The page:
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Stocks Retreat in Germany, Trimming Weekly Advance; Deutsche Bank Falls

German stocks retreated, sending the the benchmark DAX Index to a weekly decline, as employers in the U.S. hired fewer workers in May than forecast and a Hungarian official said the nation’s economy is in a “very grave situation.”

Deutsche Bank AG and Commerzbank AG followed European banking shares lower, falling more than 2 percent, while carmakers also dropped. ThyssenKrupp AG and Salzgitter AG fell with metal prices. The euro dropped below $1.20 for the first time since March 2006 amid speculation the region’s fiscal crisis is spreading.

The DAX dropped 1.9 percent to 5,938.88 in Frankfurt, ending the week down 0.1 percent. The gauge is 6.2 percent below its April 26 high on concern the sovereign-debt crisis in Europe will hold back economic growth. The broader HDAX Index tumbled 1.9 percent today, ending the longest winning streak since July 2009.

“We’re still in an environment where the debt crisis will not be solved immediately,” said Michael Koehler, head of strategy at Landesbank Baden-Wuerttemberg in Mainz. “Expectations on U.S. payrolls were quite high. Private payrolls were quite weak and it’s not surprising the market is reacting so strongly.”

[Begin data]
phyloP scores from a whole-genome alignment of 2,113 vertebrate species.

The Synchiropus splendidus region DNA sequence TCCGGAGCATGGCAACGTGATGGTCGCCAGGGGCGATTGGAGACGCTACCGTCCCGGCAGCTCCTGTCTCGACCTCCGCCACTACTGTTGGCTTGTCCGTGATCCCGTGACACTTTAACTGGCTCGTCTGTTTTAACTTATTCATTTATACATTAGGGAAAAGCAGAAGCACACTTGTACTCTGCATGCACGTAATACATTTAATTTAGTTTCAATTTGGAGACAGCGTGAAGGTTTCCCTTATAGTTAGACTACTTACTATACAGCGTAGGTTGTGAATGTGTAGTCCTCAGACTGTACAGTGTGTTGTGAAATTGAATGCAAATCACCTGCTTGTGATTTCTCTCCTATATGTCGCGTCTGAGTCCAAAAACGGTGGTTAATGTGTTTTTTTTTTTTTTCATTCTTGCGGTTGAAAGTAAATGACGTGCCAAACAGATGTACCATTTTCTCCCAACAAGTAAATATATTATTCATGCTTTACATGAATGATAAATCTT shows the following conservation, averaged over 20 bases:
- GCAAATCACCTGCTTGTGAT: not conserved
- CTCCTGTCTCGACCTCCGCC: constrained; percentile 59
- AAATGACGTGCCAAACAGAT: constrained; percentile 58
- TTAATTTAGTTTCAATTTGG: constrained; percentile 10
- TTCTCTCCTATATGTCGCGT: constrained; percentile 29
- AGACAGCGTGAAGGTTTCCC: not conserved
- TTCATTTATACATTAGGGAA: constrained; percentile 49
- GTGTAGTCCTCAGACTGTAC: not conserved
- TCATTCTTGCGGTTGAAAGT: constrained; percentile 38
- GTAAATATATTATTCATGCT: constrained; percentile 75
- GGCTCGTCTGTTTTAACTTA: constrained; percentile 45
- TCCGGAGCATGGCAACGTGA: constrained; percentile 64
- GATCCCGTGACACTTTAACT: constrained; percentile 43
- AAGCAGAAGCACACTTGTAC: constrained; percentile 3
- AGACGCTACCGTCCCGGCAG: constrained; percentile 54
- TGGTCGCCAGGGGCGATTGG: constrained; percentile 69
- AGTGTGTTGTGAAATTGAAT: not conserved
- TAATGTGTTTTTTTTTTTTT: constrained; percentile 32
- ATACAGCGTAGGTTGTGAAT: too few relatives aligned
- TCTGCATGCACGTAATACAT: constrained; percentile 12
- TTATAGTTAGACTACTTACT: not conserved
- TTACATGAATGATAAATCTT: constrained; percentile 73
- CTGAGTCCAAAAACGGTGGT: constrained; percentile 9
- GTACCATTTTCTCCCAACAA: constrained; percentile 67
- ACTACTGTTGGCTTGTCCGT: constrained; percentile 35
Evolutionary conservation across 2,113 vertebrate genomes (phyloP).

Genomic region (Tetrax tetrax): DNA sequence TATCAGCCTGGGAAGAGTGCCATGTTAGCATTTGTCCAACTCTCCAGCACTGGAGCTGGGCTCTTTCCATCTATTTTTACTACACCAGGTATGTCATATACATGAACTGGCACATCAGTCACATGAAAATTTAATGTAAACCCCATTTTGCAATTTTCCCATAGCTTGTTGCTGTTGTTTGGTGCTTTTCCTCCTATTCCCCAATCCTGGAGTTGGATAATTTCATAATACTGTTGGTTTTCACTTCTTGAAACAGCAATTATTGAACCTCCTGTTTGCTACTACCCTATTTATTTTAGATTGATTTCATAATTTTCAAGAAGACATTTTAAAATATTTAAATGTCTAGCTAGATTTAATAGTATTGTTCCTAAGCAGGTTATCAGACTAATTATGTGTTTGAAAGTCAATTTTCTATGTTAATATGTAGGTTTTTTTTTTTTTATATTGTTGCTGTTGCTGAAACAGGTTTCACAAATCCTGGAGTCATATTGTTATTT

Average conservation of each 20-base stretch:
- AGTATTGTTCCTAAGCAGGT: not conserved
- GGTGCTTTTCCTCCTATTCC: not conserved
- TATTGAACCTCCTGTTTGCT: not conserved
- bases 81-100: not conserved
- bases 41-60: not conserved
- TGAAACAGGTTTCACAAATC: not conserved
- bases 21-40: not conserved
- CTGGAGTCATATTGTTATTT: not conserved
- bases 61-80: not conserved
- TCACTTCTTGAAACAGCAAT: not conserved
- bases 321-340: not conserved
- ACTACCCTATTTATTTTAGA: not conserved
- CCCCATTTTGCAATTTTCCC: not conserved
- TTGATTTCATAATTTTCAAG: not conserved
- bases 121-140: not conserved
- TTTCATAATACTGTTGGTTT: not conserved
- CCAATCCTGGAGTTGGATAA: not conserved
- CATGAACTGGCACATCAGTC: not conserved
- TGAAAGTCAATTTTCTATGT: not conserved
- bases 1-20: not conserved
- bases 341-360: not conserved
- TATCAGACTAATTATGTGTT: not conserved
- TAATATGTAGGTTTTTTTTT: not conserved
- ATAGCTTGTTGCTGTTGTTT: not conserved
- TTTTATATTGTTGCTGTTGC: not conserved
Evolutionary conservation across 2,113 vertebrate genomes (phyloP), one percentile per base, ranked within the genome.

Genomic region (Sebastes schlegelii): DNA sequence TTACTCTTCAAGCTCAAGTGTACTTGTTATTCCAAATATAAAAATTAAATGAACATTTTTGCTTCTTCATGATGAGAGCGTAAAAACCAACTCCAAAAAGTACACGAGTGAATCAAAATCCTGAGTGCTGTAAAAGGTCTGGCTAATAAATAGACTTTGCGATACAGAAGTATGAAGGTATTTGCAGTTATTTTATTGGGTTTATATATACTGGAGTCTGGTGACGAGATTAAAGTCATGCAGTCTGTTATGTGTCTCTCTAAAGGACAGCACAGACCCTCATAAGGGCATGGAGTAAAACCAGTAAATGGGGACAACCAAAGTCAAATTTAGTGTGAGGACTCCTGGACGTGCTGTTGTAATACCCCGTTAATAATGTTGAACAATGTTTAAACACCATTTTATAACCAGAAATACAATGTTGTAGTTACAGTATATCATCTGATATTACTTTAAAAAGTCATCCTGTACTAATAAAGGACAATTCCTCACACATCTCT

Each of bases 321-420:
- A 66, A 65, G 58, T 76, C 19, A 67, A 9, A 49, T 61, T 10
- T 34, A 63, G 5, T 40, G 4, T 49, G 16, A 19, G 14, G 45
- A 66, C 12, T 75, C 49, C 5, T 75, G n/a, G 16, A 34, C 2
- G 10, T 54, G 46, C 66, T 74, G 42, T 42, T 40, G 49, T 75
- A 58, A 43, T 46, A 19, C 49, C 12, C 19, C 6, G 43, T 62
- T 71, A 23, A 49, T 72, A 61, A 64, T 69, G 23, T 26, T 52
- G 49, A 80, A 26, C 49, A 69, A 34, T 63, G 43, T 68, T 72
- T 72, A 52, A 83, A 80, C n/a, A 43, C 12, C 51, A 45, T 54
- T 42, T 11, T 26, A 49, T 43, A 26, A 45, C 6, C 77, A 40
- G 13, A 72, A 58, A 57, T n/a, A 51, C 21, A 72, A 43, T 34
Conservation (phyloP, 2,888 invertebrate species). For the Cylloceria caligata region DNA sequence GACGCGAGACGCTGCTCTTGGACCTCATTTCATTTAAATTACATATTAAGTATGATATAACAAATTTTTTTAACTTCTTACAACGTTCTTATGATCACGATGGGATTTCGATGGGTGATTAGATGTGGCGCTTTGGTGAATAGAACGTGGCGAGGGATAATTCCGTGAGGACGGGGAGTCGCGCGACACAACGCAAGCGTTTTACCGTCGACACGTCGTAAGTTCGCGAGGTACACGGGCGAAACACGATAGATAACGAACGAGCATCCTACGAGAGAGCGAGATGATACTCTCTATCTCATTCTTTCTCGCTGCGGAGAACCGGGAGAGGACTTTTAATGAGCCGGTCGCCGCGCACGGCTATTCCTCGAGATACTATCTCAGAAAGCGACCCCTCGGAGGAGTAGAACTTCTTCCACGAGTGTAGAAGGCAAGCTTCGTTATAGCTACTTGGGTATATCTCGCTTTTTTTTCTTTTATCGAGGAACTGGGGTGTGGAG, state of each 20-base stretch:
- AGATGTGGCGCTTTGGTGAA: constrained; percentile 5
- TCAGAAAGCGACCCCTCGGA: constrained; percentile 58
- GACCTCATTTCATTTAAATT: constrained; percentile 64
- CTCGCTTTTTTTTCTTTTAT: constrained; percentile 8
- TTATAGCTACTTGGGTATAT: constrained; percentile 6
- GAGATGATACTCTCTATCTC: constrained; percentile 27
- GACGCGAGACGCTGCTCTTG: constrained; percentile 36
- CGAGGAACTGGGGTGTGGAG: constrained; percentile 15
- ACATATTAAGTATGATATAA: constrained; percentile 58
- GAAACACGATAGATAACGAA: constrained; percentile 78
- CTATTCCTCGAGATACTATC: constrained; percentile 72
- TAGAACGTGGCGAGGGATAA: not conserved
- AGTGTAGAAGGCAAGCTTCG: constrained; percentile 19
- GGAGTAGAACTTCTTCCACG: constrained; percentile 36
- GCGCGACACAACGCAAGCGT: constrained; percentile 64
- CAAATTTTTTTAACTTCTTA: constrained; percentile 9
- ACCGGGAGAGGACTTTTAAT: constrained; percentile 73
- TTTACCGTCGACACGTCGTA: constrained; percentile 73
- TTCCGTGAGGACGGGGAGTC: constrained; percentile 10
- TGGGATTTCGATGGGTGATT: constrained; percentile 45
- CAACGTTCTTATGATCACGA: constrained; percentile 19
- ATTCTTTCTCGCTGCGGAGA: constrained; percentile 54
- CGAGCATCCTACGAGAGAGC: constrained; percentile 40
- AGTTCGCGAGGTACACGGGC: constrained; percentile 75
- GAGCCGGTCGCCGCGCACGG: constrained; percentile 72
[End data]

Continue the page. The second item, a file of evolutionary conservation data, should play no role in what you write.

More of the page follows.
Payrolls rose by 431,000 last month, including a 411,000 jump in government hiring of temporary workers for the 2010 census, Labor Department figures in Washington showed today. Economists projected a 536,000 gain, according to the median forecast in a Bloomberg News survey. Private payrolls rose a less-than-forecast 41,000. The jobless rate fell to 9.7 percent.

Hungarian Debt

The cost of insuring against losses on Hungarian sovereign debt jumped 83.5 basis points to 391.5, according to CMA DataVision prices. Swaps on France, Austria, Belgium and Germany also rose, sending the Markit iTraxx SovX Western Europe Index of contracts on 15 governments 10 basis points higher to 163, and close to the all-time high of 167 on May 6.

“It’s clear that the economy is in a very grave situation,” Peter Szijjarto, spokesman for Hungarian Prime Minister Viktor Orban, said today in Budapest. “I don’t think it’s an exaggeration at all to talk about a default.”

Former Finance Minister Peter Oszko said Hungary is “in no way near default.” Public debt equaled 78 percent of gross domestic product last year, compared with an average of 74 percent for the European Union.

Deutsche Bank, Germany’s biggest bank, dropped 2.9 percent to 47.03 euros, while Commerzbank, the second-biggest, plunged 2.5 percent to 5.55 euros. European banking shares lost 3.8 percent today, the worst performance among 19 industry groups in the Stoxx Europe 600 Index.

Volkswagen AG, Europe’s largest carmaker, declined 3.1 percent to 70.03 euros, while Bayerische Motoren Werke AG retreated for the first time this week, losing 2.8 percent to 38.11 euros.

ThyssenKrupp and Salzgitter, Germany’s biggest steelmakers, lost 2.1 percent to 21.40 euros and 2.7 percent to 49.86 euros, respectively. Aluminum, copper, lead, nickel, tin and zinc all fell on the London Metal Exchange.

Air Berlin Plc lost 1.3 percent to 3.55 euros as Germany’s second-largest airline was downgraded to “sell” from “hold” at Royal Bank of Scotland Group Plc.

To contact the reporter on this story: Julie Cruz in Frankfurt at jcruz6@bloomberg.net.

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